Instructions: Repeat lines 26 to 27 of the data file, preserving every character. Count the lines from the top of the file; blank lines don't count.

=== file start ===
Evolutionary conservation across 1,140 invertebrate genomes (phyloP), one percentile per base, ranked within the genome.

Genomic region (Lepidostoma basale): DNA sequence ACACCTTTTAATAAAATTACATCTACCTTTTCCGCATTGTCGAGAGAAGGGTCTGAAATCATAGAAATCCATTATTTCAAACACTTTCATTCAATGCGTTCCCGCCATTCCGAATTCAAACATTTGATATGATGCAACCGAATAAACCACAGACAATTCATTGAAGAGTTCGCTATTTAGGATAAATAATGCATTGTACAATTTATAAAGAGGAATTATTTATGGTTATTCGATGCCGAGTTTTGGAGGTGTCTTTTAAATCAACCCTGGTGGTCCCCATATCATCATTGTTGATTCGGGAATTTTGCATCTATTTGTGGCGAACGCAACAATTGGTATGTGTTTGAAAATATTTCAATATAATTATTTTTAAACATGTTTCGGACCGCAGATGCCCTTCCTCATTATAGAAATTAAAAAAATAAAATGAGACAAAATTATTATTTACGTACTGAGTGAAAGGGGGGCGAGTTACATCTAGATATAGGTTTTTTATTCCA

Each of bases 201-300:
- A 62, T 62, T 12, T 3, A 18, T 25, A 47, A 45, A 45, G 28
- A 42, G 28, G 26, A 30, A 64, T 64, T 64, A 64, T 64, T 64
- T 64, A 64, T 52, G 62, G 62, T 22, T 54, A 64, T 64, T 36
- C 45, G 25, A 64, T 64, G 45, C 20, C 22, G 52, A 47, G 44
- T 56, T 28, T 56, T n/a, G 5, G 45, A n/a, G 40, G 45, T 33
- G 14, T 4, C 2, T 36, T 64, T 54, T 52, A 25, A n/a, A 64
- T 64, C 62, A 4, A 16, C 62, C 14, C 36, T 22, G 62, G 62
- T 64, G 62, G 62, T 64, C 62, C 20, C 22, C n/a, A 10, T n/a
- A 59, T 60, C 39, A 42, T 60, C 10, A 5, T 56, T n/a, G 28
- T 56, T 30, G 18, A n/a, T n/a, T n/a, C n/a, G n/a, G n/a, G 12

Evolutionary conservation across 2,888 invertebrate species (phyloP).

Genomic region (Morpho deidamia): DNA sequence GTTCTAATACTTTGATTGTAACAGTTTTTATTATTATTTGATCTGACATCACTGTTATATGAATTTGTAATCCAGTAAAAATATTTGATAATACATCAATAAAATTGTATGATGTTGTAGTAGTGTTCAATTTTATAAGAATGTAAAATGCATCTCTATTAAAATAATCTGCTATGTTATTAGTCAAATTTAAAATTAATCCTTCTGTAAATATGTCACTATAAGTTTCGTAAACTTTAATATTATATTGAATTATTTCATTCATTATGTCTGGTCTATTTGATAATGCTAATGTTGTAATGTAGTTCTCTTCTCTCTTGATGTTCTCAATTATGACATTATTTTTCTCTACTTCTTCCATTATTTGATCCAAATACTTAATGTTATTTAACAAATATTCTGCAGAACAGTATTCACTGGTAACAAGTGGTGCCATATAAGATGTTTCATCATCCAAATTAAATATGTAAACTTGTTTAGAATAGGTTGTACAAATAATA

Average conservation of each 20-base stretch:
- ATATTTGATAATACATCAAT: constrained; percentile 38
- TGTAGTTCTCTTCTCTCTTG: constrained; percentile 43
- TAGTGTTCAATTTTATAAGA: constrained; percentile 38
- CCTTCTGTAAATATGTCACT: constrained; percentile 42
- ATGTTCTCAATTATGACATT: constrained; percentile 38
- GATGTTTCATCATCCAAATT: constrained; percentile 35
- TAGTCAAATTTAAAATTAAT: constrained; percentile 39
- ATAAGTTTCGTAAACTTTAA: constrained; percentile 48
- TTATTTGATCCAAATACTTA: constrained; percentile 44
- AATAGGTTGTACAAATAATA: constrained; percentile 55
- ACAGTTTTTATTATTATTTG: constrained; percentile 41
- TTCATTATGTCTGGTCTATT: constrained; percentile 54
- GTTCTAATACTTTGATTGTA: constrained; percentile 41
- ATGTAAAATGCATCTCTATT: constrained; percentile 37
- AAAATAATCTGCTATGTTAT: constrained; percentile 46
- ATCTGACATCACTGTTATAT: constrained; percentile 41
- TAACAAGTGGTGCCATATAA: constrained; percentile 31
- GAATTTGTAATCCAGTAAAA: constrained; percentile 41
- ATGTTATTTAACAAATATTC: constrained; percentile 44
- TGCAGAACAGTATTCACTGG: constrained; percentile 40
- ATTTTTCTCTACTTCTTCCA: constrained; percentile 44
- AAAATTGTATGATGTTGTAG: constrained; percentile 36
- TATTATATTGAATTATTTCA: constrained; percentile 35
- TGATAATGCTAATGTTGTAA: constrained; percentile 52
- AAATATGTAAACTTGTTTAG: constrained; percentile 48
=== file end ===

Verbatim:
- AATAGGTTGTACAAATAATA: constrained; percentile 55
- ACAGTTTTTATTATTATTTG: constrained; percentile 41